Chuck Katis jumps into the pool and immediately starts swimming laps.
He has the four-lane, 25-yard pool in a luxury San Francisco high-rise all to himself. It is a beautiful place to be.
All things being equal, though, Katis would rather be in Rio.
"Of course, I'm disappointed," Katis said.
Katis is a breaststroke specialist who swims for the University of California, Berkeley. After months of dedicated training, Katis attempted to make the United States Olympic team this past summer at Olympic trials.
He came up two seconds short.
"It wasn't there on that given day," Katis said. "But as an athlete, I think that's something you understand and it kind of comes with, with the game, with the sport."
If swimming were his entire life, Katis said, he would be crushed by not making the team.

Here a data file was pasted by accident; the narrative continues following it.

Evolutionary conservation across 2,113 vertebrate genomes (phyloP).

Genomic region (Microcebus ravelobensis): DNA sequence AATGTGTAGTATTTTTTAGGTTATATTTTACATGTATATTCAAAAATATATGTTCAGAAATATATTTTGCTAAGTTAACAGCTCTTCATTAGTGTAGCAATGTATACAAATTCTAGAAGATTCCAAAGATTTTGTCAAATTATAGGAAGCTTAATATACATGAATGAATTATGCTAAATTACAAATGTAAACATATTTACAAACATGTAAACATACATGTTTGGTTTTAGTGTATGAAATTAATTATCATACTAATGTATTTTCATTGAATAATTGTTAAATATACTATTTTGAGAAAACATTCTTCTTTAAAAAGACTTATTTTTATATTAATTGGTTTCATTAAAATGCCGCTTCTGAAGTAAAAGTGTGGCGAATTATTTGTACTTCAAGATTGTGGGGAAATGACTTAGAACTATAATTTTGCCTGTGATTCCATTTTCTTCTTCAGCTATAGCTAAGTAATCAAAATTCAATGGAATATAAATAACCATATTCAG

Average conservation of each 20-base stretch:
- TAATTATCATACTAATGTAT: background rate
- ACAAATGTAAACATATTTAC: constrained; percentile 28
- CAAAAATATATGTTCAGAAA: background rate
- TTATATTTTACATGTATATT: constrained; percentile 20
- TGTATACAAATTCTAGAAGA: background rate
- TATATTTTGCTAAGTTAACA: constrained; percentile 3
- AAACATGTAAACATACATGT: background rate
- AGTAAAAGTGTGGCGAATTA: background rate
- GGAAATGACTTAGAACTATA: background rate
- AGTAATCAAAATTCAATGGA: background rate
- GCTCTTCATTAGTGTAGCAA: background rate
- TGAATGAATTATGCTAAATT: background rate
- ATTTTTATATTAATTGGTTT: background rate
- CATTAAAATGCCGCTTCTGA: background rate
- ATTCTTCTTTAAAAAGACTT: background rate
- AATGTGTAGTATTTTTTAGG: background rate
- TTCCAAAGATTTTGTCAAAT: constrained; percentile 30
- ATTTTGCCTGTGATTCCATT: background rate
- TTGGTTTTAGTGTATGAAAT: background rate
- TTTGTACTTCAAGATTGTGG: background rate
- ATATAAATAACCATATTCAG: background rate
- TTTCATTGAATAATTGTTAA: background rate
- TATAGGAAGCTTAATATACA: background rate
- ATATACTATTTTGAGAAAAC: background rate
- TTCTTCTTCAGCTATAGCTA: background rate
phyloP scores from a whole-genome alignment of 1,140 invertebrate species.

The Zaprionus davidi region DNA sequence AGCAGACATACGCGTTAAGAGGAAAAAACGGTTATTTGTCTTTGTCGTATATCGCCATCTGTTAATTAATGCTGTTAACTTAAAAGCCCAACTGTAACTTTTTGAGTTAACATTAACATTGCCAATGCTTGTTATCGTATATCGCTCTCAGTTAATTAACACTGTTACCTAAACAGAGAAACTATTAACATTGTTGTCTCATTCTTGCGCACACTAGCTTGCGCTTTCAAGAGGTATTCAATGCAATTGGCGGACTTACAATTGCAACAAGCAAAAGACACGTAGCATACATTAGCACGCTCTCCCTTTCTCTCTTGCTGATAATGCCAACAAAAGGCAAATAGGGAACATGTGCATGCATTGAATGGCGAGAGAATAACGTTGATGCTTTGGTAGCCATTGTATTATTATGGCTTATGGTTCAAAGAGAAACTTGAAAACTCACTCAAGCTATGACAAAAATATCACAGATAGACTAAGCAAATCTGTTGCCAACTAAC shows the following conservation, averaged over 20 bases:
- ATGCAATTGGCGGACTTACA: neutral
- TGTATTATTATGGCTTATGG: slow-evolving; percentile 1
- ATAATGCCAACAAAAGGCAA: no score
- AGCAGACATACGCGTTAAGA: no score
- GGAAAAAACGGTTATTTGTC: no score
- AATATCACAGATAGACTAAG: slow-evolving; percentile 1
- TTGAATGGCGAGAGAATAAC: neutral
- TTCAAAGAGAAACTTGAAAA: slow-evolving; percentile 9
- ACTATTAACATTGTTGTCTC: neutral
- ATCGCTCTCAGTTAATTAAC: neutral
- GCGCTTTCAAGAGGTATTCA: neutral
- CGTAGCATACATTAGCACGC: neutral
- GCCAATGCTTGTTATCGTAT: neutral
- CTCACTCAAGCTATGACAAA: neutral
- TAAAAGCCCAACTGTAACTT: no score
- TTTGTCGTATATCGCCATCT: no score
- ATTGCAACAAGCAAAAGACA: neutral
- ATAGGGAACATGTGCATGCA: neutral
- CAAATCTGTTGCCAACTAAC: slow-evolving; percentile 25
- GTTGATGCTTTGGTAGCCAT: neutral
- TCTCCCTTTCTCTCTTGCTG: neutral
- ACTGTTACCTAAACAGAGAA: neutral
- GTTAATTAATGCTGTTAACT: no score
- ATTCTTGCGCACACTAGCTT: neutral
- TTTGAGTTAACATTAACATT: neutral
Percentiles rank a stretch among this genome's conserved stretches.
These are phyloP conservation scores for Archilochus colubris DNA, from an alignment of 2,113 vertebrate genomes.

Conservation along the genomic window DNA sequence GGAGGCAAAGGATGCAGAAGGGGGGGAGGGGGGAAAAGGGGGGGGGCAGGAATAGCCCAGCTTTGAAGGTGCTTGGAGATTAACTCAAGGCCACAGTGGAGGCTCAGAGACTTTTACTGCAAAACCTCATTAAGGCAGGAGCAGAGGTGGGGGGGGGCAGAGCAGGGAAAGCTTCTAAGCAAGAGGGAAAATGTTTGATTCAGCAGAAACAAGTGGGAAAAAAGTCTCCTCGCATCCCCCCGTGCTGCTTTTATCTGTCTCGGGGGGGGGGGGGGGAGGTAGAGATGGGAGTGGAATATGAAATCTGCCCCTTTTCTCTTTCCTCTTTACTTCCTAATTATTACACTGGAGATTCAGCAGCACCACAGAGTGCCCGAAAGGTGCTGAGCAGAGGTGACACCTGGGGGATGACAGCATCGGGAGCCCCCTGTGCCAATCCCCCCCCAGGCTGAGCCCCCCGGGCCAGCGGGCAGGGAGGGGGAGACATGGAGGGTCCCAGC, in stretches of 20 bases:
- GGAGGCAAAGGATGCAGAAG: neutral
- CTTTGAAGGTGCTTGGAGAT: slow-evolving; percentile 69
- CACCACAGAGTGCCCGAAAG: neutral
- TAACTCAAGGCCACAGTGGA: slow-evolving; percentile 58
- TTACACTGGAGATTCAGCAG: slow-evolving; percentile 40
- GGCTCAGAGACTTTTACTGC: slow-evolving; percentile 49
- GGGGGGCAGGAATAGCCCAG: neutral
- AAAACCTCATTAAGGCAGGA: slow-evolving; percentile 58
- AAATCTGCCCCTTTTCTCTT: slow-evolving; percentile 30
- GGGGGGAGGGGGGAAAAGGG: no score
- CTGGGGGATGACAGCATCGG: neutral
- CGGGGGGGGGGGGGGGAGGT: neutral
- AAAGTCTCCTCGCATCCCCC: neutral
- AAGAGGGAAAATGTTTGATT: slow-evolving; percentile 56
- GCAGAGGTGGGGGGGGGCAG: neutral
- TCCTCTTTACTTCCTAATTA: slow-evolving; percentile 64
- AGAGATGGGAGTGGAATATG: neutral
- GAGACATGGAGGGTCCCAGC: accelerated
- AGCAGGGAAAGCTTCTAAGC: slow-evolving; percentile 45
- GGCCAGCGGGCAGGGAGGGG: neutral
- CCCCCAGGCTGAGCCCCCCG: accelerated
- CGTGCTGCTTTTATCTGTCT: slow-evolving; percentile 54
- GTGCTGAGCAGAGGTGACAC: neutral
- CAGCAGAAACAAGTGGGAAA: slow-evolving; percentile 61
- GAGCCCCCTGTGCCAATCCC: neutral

Good thing, then, it's not.
"I'm kind of that crazy guy that's doing a million different things," Katis said.
One of those things is magic.
Ever since he was a young boy, Katis has been a performing magician. His specialty these days is performing for free for people who could use a distraction from the troubles of their daily lives. He often puts on shows for children in the hospital.
This week, it was homeless men and women at San Francisco's Navigation Center.
"I realized there are people in a lot worse situations than myself and if this magic could take them out of that situation for even a second, it would have been totally worth it," Katis said.
This week, however, it's not just his audience who could use a distraction. Performing magic is a way for Katis to not think too much about how much he'd love to be with his teammates in Rio.
His charitable work is also a reminder to him that no matter how much swimming means to you, there are more important things in life.
"It doesn't matter what situation you're in. It doesn't matter if you missed the team, made the team like, what is your impact on the world?"